To carry out the operation of the primary reactor to produce DMC, a MC feed solution (methyl carbamate in methanol) and a methanol feed are pumped in and combined into a single stream. The combined feed stream is passed through a prereactor (a vertically mounted tubular reactor up-flow) at 300° F. and 230 psig to remove water in the feed streams and then introduced to the primary reactor. The temperature of the liquid reaction medium is controlled by adjusting the overhead pressure of the distillation column and the concentration of high boiling solvent in the reboiler of the distillation column. The products DMC, ammonia and other light by-products such as dimethyl ether and CO2 are boiled off from the liquid medium and carried away along with methanol vapor. The operation of the distillation column is carried out in the unconventional mode to perform partial condensation of the vapor coming out of the liquid medium in the reboiler without liquid reflux from the overhead reflux drum by controlling the vapor temperature, which is done by controlling the zone temperatures of the column with three column zone heaters, while the vapor is coming up the distillation column. It was discovered that the unconventional column operation keeps the triglyme solvent in the reactor and continuously removes the by-product N-MMC along with MC from the liquid reaction medium as a part of the overhead stream, which allows the operation of the reactor for an extended period of time. It is found that no liquid reflux from the overhead reflux drum is highly preferred in minimizing the formation of the by-product N-MMC and heterocyclic compounds. It was possible to operate the reaction/distillation column reactor more than 1000 hours without interruption until a high pressure nitrogen valve to the reboiler was accidentally opened. Operating the distillation column in the conventional way causes shutdown or removal of materials from the reboiler, because of the overflow of the reboiler due to the accumulation of the reaction by-products such as N-MMC, cyanuric acid and TTT (1,3,5-trimethyl triazine-2,4,6-trione), etc.


Other critical factors to minimize the side-reactions while maintaining an acceptable DMC production rate are balancing the concentrations of solvent and catalyst, the temperature of liquid medium and the overhead column pressure. The range of optimum operation for the reboiler temperature and the overhead column pressure is from about 330 to about 355° F. for the reboiler temperature and from about 80 to about 110 psig respectively.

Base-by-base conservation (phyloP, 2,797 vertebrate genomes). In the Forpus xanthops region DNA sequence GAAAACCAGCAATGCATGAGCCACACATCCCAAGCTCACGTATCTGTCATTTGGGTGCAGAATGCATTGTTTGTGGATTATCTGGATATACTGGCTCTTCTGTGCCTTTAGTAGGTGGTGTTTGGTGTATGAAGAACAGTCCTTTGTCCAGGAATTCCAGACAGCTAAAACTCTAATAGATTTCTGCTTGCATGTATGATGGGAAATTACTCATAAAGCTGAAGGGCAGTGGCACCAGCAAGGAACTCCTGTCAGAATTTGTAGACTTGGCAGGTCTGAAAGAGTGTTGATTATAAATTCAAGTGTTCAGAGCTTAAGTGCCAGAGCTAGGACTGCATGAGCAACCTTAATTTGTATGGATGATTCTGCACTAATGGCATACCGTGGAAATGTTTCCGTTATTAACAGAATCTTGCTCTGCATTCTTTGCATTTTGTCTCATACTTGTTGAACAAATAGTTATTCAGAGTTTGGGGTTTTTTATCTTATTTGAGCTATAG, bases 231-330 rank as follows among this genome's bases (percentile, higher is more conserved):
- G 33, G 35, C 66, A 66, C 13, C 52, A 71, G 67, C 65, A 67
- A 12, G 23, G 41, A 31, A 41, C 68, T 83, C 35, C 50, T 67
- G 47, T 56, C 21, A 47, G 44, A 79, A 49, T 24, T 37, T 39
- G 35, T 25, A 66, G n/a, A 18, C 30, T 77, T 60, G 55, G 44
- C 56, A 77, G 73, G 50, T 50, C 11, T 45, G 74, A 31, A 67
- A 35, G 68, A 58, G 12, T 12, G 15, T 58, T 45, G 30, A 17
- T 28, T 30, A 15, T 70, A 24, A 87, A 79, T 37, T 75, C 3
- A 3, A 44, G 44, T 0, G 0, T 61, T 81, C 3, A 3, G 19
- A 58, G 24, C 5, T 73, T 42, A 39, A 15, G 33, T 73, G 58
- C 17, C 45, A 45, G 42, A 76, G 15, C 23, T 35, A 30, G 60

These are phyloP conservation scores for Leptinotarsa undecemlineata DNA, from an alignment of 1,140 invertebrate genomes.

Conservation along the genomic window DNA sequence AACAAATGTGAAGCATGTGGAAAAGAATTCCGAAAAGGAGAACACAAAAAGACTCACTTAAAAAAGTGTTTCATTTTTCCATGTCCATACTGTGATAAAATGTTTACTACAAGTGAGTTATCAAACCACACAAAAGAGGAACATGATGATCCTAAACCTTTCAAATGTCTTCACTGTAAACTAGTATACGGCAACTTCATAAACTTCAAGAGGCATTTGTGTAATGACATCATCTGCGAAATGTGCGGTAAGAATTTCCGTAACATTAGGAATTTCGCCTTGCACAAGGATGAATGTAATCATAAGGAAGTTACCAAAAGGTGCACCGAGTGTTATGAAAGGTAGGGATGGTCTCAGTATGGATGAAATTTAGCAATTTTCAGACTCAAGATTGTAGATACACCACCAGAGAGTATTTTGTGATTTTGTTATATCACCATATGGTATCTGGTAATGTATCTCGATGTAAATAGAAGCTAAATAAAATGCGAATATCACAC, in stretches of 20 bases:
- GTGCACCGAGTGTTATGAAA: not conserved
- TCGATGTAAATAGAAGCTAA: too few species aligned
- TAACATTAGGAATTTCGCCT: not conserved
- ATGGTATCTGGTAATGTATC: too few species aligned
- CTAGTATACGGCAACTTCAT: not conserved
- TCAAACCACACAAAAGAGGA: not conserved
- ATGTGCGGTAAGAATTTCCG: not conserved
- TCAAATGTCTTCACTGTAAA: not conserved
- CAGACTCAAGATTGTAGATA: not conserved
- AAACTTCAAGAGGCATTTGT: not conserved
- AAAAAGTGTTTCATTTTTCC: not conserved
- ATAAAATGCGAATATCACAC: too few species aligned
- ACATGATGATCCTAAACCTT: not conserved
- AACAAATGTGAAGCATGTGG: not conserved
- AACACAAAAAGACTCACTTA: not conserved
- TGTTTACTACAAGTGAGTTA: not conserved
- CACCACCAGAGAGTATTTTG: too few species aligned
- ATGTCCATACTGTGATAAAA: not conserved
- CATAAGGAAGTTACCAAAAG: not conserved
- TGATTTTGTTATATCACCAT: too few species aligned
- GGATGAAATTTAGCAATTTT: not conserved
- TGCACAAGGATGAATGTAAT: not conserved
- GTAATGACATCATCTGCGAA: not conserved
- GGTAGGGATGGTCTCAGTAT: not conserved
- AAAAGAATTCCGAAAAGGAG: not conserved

Detailed Description of the Experiment

The reboiler of the distillation column was loaded with the following materials; 285 grams of triglyme, 100 grams of methanol and 100 grams of dibutyltin dimethoxide. A steady state operation of the reaction/distillation column reactor was obtained, while pumping in the 13.3 wt. % MC solution in methanol (˜280 ppm H2O) at a fixed rate of 3.01 ml/min and about 1.92 ml/min of methanol (˜80 ppm H2O) at 345° F. for the liquid reaction medium in the reboiler,260° F. for the vapor temperature in the top section of the distillation column, and 90.8 psig for the overhead column pressure. The flow rate of methanol was adjusted to maintain a constant temperature of 345° F. for the liquid reaction medium. The stirring rate of the reboiler was 300 rpm. Under this operational condition, the overhead product stream was composed of ammonia, dimethyl ether, carbon dioxide, DMC, MC, NMMC, water, unknowns and a trace amount (˜1000 ppb) of catalyst. At 926 hours on stream time, the overheads and the bottoms samples were taken. The analyses of these samples are listed in Table 1. The mole ratio of MC/CH3OH and DMC wt. % based on MC and CH3OH in the liquid medium in the reactor are 1.01 and 4.49 wt. % respectively, which interestingly compare with 2-10 and 1-3 wt. % claimed in U.S. Pat. No. 5,561,094 (1996, EXXON Chem). The result of the experiment corresponds to better than 95 mole % of MC to DMC. This experimental data is used to carry out computer simulation for the process design.

TABLE 1
Sample OVHD BTM
Analysis (wt. %)
CO2 0.10 0.04
NH3 0.73 0.00
(CH3)2O 0.04 0.00
Methanol 90.45 11.02
DMC 8.15 1.67
MC 0.36 26.17
N-MMC 0.17 1.88
TG 0.00 40.89
Unknown 0.01 0.31
TTT 0.00 3.66
Water (ppm) 87
Sn (ppm) ~1 14.35*
*as dibutyltin dimethoxide

EXAMPLE 3